The same thing happens with the song “Turn a Square” by the Shins, wherein the supposedly captivating girl shows up “wearing tennis shorts made of stripes” and proceeds to turn her observer, by his own admission, into “a walking cliché.” He also refers to her as “a well-made lock”; that is, he synecdochizes her vagina, which is the creepiest thing you can possibly do in a jaunty indie-rock track. Instead of a proclamation of titillation, I smell sex and candy here! strikes me as something you’d say in disgust when walking into a bad all-ages club.
But that’s just me. Regardless of the venom with which we snobs hate or disdain Marcy Playground’s hit and tunes like it, many such songs have enjoyed immense popularity, and that must be respected. To say nothing of the nostalgia wave that jolts you back to 1997 or whatever year the hit in question broke, they have entertained millions, thus satisfying a pop song’s primary requirement. I just hope the song’s popularity does not imply that Marcy Playground describe any overarching ideal of a crush that everyone would love to meet, but rather, the concession that crushes are often a big mistake. As the douchey, unlikable strains float from a car window or a supermarket PA and fill our ears, God knows we’ve all been there.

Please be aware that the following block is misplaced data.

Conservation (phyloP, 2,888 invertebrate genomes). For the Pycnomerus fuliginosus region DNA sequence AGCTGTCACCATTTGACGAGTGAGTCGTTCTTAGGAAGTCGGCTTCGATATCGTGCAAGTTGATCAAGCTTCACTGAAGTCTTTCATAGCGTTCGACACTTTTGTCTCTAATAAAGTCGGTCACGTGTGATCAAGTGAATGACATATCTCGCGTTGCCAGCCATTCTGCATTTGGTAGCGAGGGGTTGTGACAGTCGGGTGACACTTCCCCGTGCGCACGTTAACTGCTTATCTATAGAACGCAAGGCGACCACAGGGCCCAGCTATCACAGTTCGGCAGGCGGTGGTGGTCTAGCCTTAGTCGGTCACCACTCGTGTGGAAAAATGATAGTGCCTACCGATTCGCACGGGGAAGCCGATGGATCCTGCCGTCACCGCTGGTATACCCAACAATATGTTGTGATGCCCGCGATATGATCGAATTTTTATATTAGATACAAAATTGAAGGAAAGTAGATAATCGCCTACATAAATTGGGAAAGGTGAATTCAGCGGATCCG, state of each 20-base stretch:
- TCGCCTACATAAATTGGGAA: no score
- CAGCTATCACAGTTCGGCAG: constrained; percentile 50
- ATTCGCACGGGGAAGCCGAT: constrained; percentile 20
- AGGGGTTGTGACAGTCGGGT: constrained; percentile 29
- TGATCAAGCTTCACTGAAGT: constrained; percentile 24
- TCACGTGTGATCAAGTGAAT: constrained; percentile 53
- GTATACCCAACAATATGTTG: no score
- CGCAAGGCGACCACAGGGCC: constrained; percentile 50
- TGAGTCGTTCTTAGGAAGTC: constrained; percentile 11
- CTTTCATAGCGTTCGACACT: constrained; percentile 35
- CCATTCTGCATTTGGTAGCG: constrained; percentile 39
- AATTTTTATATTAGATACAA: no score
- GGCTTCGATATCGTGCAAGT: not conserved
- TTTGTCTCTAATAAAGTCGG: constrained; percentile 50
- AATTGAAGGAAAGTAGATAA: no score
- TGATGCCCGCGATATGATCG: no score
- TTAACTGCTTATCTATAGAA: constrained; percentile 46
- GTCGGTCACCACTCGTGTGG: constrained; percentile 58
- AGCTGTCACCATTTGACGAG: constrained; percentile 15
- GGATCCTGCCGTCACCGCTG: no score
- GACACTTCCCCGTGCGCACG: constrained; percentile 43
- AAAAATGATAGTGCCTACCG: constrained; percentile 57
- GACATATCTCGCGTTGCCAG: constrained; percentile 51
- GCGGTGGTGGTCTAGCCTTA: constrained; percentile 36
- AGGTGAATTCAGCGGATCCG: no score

How great would it have been if lyricist John Wozniak had slyly suggested that this might not be a woman, the way Ray Davies did in “Lola” and, before that, “Party Line”?
 Marcy Playground’s primary cultural contribution is the coining of this phrase. No part of the film Super Fly takes place in a disco, though its theme song by Curtis Mayfield was played at discos.
 While we are doing this obsessive High Fidelity-esque song curation, my top 3 songs about sexual jealousy are: “Jolene” by Dolly Parton, “I Want You” by Elvis Costello, and “It Wouldn’t Have Made Any Difference” by Todd Rundgren.
 Although, come on, it’s tough to imagine the guitar is saying anything but “blue” and “five foot two.”